DRUG POLICY AROUND THE WORLD
Drug Policy Around the World
Efforts to curb citizens’ drug use have existed almost as long as drugs have been used. One of the earliest recorded drug laws comes from 17th century Russia where Czar Michael Federovitch ruled that anyone caught with tobacco should be tortured until he gave up the name of the supplier. In more recent times, most countries around the world have established national drug policies. Between 1989 and 1999, official national drug policies were introduced in 66 countries and a further 41 countries were developing national drug policies or had developed such a policy more than 10 years previously.
Along with the rise in worldwide communication and trade, the use, manufacture and sale of drugs has become a global issue. United Nations work to establish an international system of drug control in which countries are obliged to criminalize all non-medical use, manufacture and sale of drugs. The US also pushes for international cooperation and direct action against drug production and trafficking. Yet illicit drugs play a major role in economies around the world and drug use continues to rise.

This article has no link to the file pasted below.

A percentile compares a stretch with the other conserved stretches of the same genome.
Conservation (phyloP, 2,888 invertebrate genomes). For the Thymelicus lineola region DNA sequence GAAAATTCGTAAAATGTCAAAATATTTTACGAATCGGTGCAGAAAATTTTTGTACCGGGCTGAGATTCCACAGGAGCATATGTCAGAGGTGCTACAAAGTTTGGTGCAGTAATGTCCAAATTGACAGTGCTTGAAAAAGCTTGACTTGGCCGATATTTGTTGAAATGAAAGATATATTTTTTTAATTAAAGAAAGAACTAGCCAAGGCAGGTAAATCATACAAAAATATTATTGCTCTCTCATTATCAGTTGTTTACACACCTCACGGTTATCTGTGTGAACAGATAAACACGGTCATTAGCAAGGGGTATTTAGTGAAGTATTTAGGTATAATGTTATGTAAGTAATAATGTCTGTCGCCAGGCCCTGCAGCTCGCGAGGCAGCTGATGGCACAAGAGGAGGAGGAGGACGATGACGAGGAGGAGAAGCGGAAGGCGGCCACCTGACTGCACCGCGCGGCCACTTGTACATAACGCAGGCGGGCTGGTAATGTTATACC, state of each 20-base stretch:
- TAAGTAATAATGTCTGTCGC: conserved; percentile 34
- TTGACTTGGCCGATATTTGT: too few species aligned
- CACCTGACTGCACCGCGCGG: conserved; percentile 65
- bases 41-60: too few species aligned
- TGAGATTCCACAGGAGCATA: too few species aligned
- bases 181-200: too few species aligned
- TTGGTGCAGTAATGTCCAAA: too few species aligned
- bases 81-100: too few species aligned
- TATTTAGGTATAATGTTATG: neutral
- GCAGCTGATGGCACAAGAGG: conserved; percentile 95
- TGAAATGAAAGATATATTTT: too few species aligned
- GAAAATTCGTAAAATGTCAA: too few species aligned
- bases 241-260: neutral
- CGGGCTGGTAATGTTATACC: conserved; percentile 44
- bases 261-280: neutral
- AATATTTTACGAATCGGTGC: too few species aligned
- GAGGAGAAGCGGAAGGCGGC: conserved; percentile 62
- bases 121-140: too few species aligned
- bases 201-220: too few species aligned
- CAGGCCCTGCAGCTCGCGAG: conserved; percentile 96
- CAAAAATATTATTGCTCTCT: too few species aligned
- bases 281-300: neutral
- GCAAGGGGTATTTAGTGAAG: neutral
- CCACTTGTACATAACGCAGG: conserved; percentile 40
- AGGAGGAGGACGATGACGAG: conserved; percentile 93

Treatment availability and policy focused on demand reduction rather than supply reduction is a growing trend in national drug policy, especially since intravenous drug users are at high risk of HIV/AIDS infection, however, criminal enforcement remains the central theme in world drug policy.